The first arcade video game is released, but the public finds it too difficult to play. Nutting manufactures 1,500 Computer Space machines. The components are packaged with a 13-inch black-and-white TV set in a futuristic-looking cabinet.

Magnavox begins manufacturing Baer's TV game system, which it calls the Odyssey. Sanders and Magnavox begin showing it to distributors around the country.
The Odyssey was unveiled at a convention in Burlingame, California, on May 24. Nutting, believing it's the only company dealing with video games, sends Bushnell to see the machine. Bushnell spends a few hours playing video tennis and other games and later reports back to Nutting that he found the Odyssey uninteresting and in no way any competition for Computer Space.
Computer Space does not sell well, and Bushnell comes to the conclusion that it is too difficult to play. He realizes that if he can design a simple game, it might be a major draw. He informs Nutting, who tells him to go ahead and design a new machine. Bushnell decides that since he is the brains behind video games he should get a larger share of the profits. When he demands a third of Nutting Associates and doesn't get it, he leaves the company.
Bushnell and Dabney decide to start their own company to design video games for other companies to distribute. They originally call their company Syzygy (the straight-line configuration of three celestial bodies), but that name is already being used by a roofing company. They then settle on the name Atari, a term from the Japanese game Go, whose meaning is equivalent to "check" in chess.


Bushnell hires Al Alcorn to program games. Since Alcorn is inexperienced, Bushnell has him program a simple video tennis game as an exercise. They call the game Pong, for two reasons: first, "pong" is the sound the game makes when the ball hits a paddle or the side of the screen, and second, the name Ping-Pong is already copyrighted.

Bushnell tries selling Pong to established arcade manufacturers. After finding Bally disinterested, Bushnell decides to market the game himself. Pong is test-marketed in Andy Capps, a local bar. Within two weeks the test unit breaks down because the coin drop is flooded with quarters. Pong is a success.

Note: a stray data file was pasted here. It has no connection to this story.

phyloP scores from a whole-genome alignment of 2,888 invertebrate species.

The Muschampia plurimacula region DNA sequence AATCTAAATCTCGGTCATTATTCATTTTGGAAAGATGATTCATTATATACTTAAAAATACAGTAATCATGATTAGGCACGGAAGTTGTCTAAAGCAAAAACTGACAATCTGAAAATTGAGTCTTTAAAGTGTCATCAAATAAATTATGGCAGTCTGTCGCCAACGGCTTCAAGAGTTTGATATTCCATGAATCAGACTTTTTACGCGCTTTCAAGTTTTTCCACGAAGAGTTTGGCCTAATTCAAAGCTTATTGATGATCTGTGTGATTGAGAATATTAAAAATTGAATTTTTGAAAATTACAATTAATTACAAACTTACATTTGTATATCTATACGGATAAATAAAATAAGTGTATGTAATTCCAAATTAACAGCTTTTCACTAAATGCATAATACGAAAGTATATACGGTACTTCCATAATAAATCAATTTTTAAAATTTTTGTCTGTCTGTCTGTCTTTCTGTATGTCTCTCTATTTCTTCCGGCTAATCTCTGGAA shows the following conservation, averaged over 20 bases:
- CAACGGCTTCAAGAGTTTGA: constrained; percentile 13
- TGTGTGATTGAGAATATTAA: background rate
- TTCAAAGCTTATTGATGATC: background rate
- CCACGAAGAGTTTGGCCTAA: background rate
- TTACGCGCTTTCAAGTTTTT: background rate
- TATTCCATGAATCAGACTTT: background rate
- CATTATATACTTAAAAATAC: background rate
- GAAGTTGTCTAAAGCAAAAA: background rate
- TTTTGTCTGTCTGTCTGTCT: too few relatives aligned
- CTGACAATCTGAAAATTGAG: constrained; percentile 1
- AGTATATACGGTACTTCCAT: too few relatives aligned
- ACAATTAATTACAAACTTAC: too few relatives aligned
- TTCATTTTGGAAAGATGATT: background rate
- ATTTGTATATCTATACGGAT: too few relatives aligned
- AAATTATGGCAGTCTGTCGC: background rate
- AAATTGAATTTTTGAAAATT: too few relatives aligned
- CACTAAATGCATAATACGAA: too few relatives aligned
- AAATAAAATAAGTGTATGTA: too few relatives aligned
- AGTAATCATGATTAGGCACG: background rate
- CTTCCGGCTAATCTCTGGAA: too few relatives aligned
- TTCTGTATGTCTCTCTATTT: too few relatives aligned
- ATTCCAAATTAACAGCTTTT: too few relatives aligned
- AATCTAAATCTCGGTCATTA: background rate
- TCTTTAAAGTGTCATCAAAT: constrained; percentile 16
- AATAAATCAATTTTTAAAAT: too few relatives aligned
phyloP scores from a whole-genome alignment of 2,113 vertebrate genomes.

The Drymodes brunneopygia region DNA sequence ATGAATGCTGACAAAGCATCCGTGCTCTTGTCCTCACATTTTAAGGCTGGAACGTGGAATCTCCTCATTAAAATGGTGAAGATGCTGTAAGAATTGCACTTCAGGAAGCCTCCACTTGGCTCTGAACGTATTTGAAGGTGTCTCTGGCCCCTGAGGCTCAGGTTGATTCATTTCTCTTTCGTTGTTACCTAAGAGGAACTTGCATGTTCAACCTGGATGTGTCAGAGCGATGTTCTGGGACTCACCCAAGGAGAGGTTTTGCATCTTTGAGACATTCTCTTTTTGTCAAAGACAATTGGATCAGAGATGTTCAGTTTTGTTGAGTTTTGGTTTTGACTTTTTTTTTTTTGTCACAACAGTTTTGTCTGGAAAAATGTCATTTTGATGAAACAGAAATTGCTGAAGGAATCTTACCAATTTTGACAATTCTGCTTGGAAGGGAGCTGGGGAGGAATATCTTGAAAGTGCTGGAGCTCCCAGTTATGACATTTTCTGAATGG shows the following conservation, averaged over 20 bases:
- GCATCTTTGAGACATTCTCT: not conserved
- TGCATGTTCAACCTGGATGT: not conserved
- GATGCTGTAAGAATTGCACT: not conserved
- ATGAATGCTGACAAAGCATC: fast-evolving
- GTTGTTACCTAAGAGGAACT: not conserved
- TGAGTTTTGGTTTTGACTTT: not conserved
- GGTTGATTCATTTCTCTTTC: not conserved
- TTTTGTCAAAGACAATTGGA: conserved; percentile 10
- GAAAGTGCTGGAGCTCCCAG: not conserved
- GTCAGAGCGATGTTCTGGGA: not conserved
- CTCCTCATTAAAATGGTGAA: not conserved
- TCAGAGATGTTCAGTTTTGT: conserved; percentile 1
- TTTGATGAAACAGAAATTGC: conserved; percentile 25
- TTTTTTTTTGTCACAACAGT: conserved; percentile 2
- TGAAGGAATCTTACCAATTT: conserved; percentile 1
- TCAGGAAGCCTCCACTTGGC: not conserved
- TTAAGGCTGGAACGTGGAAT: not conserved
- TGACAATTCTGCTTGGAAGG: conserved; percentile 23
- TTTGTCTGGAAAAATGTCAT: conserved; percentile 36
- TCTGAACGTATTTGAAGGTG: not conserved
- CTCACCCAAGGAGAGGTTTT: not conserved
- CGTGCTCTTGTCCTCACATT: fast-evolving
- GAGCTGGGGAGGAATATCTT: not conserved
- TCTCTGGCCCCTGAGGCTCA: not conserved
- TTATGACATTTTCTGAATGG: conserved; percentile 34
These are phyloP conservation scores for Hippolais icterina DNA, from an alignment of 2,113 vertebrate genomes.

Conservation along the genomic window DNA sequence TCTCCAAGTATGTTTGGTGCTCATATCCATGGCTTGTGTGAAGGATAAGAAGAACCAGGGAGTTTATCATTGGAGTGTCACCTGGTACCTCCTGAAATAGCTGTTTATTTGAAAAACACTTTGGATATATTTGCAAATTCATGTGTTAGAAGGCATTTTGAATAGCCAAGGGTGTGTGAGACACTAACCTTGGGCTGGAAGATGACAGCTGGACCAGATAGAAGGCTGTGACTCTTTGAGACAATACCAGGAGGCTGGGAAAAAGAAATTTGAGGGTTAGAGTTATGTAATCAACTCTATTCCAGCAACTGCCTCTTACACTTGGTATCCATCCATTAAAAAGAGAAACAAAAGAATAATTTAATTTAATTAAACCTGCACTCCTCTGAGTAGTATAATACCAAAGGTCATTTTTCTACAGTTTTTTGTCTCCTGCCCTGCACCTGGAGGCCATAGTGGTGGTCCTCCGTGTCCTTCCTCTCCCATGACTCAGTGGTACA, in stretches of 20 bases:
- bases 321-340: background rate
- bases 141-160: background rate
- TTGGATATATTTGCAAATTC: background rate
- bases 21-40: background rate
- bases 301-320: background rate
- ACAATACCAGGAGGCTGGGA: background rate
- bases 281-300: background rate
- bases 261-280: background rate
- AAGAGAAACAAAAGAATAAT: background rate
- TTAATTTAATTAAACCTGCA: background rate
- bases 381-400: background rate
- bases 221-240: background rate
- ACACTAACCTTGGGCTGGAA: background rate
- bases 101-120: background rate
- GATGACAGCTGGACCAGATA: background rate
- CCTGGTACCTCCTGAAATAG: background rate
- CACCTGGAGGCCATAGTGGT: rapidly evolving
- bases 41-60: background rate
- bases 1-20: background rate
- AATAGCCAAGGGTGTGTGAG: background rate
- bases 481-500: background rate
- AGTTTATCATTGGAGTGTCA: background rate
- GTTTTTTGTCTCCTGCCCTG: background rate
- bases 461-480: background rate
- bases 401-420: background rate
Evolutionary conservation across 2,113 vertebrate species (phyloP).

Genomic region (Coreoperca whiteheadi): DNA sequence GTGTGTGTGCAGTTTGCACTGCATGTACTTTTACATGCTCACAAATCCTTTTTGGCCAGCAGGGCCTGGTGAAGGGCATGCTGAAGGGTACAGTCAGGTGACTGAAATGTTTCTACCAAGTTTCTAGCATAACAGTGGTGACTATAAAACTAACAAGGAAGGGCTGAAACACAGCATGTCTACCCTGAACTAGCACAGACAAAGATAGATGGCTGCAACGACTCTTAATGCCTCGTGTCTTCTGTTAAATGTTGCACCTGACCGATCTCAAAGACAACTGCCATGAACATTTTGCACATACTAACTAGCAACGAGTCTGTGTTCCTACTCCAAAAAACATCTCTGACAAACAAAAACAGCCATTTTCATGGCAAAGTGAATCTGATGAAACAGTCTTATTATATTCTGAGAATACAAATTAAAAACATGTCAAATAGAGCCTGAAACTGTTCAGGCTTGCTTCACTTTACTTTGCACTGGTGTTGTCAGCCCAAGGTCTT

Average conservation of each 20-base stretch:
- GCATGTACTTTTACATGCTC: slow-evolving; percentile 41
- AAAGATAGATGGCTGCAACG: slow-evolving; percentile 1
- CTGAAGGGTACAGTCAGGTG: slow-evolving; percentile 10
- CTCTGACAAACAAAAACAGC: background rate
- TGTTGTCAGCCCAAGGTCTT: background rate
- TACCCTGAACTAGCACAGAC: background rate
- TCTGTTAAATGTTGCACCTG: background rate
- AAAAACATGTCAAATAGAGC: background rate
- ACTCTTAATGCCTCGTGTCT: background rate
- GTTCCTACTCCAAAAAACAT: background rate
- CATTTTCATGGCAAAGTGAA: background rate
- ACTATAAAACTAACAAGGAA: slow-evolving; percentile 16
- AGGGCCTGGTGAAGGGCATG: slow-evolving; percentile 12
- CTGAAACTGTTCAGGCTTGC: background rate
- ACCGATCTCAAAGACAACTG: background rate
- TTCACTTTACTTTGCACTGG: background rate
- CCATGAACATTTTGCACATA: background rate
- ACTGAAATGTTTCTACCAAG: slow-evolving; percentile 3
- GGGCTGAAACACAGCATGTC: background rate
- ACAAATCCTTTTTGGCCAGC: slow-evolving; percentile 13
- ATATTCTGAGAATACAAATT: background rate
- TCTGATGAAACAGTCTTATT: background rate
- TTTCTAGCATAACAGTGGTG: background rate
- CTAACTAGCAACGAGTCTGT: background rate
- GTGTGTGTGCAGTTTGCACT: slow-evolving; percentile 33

Magnavox sells the Odyssey exclusively through its own stores. People are led to believe the console will only work with Magnavox televisions. Still, Magnavox manages to sell 100,000 units. Many people buy it because it is the closest thing they can get to a home version of Pong.


In 1949, a young engineer named Ralph Baer was assigned to build a television set. He wasn't leverage to build just any television set, but one that would be the absolute best of all televisions. This was not a problem for him, but instead  he wanted to go beyond his original assignment and incorporate some kind of game into the set. He didn't know exactly what kind of game he had in mind, but it didn't really matter because his managers nixed the idea. It would take another 18 years for his idea to become a reality, and by that time there would be other people to share in the glory. People like Willy Higinbotham, who designed an interactive tennis game played on an oscilloscope, and also Steve Russell, who programmed a rudimentary space game on a DEC PDP-1 mainframe computer. And then there was also Nolan Bushnell, who played that space game and dreamed of a time and season when fairground midways would be filled with games powered by computers.
Today, with more interest in classic games gaining steam once again, players of video games are reminded of the rich history of the industry. Crave's Asteroids 64 is a modern version of a game that came out in 1979. And the original Asteroids was merely an updated version of Nolan Bushnell's Computer Space, which was really a jazzed-up copy of Steve Russell's Spacewar. Space Invaders, Centipede, Frogger, and Pong are once again on store shelves, and Pong is but a polished variant of the game Willie Higinbotham displayed on his oscilloscope.
The history of video games can not only be emphasized on people alone but also about its companies and ironies. Atari was an American company with a Japanese name, and the Japanese company Sega was started by an American. Magnavox, the company that started it all, is owned by Phillips, a company that is over a century old, and Nintendo, the company that made video games popular again, is just as old. No one ever thought Sony, the company that invented all types of electronics, from transistor radios to video recorders, would release a video game console that would become its top-selling product of all time?
In today's world, video games are often linked as a source for teenage violence, it's interesting to see that the first home console also had a light rifle as an optional peripheral.
By reading about the past, perhaps you'll also get a view of the future as the world of video games continues to evolve.